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Russians snap up Porsches to safeguard savings as ruble tumbles

A sign tracks the value of the ruble

A sign tracks the value of the ruble on Dec. 1, 2014, in Moscow. To protect savings as the ruble's value falls, some Russians are buying high-end vehicles before prices increase. Credit: AP / Alexander Zemlianichenko

Russians are snapping up Porsche sports cars and Lexus sport utility vehicles to protect their savings from being eroded by the falling ruble.

With steeper price increases looming next year, sales of Porsche vehicles, such as the Cayenne crossover, jumped 55 percent last month and Lexus demand surged 63 percent. Local Lexus dealers added extra staff to handle customer traffic that surged by a third, according to  Toyota Motor Corp.

It’s not just the wealthy seeking high-end cars. Russians of all income levels are looking to convert their rubles as the currency has tumbled 19 percent against the dollar since Nov. 1. The late buying spree has come as a boon to the Russian car market, which has been hit hard by the country’s economic woes. Deliveries slipped just 1.1 percent last month, stemming the decline through November to 12 percent, according to Russia’s Association of European Businesses.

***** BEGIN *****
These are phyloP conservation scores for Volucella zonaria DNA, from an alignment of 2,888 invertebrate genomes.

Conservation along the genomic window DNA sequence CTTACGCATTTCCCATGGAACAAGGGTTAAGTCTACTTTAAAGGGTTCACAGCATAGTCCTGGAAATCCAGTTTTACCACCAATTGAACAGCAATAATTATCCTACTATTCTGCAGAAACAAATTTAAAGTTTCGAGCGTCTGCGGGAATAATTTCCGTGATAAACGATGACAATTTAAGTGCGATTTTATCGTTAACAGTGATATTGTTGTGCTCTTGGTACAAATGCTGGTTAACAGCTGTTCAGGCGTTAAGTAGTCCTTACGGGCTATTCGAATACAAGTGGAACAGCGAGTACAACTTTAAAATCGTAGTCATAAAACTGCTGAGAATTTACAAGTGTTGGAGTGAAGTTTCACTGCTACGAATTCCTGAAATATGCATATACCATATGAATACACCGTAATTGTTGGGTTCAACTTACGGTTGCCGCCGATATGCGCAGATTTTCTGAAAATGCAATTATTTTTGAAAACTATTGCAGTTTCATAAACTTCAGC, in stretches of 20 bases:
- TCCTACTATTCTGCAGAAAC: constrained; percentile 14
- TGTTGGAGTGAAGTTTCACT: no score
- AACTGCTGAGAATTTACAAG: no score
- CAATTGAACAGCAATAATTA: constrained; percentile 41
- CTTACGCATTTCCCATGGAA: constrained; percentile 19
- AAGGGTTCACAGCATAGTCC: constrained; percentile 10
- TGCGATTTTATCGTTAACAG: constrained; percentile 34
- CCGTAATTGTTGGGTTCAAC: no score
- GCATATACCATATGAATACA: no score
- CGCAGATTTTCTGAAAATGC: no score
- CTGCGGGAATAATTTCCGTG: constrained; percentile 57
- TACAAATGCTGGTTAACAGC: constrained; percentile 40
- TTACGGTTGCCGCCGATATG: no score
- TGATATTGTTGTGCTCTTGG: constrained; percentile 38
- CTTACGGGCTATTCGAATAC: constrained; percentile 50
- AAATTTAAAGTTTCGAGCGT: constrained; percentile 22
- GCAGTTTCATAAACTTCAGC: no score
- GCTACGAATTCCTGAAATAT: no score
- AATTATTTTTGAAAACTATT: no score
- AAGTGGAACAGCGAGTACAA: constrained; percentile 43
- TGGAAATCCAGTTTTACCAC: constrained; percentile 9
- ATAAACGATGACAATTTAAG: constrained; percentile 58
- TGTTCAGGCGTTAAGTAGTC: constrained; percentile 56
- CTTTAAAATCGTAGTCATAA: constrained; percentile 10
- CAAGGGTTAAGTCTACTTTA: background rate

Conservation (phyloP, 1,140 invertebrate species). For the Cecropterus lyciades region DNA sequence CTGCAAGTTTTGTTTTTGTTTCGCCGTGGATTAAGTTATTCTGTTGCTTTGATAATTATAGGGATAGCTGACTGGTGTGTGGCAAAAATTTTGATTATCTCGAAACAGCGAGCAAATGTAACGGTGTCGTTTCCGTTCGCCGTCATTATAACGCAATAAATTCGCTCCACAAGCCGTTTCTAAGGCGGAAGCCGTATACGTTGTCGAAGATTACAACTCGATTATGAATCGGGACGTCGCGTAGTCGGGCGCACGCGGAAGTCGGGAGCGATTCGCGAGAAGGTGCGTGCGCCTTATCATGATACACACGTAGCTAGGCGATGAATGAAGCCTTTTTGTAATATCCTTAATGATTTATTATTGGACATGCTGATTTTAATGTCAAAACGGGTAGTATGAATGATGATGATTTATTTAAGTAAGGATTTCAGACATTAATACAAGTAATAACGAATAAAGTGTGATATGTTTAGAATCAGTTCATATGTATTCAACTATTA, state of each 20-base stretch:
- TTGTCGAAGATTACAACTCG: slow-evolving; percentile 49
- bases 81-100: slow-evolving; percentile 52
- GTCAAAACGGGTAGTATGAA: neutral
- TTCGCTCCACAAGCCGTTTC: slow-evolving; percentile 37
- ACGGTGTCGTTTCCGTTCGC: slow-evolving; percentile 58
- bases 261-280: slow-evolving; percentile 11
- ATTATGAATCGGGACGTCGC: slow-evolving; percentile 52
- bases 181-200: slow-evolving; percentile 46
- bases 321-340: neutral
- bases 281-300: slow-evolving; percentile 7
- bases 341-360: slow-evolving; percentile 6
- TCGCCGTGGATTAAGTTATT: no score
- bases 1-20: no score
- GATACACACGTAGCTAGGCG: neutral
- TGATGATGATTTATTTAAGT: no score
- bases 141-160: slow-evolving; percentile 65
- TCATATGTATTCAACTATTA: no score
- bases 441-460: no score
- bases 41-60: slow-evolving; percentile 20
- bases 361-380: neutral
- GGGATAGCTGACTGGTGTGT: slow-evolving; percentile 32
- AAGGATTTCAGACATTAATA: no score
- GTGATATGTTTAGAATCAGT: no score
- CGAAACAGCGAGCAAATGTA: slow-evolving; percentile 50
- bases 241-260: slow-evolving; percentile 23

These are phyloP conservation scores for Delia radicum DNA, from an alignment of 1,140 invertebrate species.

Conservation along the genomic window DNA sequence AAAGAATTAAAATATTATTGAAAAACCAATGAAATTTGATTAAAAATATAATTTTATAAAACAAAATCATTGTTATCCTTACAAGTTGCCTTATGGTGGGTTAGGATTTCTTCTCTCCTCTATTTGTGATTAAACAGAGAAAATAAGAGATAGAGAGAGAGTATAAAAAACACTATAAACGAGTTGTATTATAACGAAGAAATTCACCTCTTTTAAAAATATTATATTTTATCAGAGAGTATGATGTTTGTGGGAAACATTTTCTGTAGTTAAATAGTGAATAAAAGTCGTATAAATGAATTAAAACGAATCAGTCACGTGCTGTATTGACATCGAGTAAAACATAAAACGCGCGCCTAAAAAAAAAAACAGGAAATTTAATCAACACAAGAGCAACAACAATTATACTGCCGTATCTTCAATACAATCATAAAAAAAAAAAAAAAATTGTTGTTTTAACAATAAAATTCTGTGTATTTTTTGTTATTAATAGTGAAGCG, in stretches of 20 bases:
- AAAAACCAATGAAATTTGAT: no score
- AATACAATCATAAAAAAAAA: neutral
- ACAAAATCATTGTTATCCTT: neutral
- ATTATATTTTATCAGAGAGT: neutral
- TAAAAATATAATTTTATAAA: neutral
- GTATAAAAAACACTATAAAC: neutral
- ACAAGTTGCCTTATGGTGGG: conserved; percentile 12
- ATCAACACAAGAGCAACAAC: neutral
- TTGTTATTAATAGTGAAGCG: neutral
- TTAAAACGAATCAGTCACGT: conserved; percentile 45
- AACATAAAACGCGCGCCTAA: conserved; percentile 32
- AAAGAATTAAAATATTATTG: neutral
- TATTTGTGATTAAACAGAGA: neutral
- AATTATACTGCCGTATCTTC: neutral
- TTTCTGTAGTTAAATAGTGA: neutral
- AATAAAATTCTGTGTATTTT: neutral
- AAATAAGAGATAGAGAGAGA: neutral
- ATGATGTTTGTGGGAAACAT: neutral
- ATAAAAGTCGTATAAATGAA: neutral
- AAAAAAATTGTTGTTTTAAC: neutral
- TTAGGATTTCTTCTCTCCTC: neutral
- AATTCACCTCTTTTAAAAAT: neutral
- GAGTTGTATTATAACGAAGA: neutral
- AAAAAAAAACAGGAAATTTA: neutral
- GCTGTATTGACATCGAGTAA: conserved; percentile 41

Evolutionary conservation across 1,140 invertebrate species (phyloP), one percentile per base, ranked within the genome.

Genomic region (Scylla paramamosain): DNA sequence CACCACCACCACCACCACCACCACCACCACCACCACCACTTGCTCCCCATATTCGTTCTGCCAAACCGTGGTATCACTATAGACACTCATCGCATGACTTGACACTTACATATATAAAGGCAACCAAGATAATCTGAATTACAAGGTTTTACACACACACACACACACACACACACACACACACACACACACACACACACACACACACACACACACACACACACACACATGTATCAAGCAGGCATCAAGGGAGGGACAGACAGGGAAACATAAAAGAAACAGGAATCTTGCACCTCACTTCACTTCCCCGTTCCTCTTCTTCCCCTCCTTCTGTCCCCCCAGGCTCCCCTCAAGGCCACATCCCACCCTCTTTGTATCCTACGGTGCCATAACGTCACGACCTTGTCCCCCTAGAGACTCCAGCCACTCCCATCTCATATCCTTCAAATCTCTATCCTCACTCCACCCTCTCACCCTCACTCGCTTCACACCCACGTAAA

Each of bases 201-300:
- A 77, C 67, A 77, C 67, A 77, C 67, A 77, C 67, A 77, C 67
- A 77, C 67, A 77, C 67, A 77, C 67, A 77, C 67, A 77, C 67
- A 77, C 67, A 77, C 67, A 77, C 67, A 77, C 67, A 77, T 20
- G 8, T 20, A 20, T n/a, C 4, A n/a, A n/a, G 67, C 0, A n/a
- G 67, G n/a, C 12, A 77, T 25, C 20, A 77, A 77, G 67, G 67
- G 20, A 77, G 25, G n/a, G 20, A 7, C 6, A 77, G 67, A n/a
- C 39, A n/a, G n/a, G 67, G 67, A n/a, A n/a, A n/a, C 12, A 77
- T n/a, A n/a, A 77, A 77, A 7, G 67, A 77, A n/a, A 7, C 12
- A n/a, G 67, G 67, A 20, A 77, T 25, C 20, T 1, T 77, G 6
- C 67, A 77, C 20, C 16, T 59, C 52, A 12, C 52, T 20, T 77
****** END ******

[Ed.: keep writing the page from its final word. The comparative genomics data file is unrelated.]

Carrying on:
“Cars, no matter budget or premium, are being sold like hot cakes currently,” said Tatyana Lukovetskaya, chief executive of the Rolf Group, one of Russia’s largest auto dealers. “We can’t recall such a boom in the market over
the past decade.”

The urge to spend is about dealing with the blues of high inflation and a declining currency, rather than Christmas cheer. Savings of 1 million rubles are now worth about $18,600, a decline of about $4,650 since Nov. 1. And cars are a good buy.

Prices have only increased 5 percent to 7 percent in the fourth quarter, according to the Rolf Group, while Russian consumer-price inflation reached 9.1 percent last month.


Alexei, a banker for a top Russian bank, who declined to give his full name, bought an Audi A7 coupe in November. With the ruble’s decline, he paid the equivalent of $40,000 less for the car than he would have paid previously.

“In times of crisis, people view cars as an investment,” said Andrei Rodionov, head of corporate communications at the Russia unit of Mercedes-Benz. “The rule of thumb that a car loses 20 percent of its value once it leaves the
showroom isn’t valid anymore.”

While car brands are trying not to pass on the full impact of the ruble’s devaluation, a larger price increase is “inevitable” next year as nobody will agree to sell at a loss, Lukovetskaya said. Even foreign carmakers that have local
production in Russia largely depend on imported auto parts, she said.

“Under unusual circumstances, unusual things are happening,” said Joerg Schreiber, chairman of AEB’s automakers committee. “Retail demand has been extraordinary in recent weeks, helped by government subsidies and consumers rushing to get ahead of widely anticipated new year price increases. The outlook on December sales is rather promising as well.”

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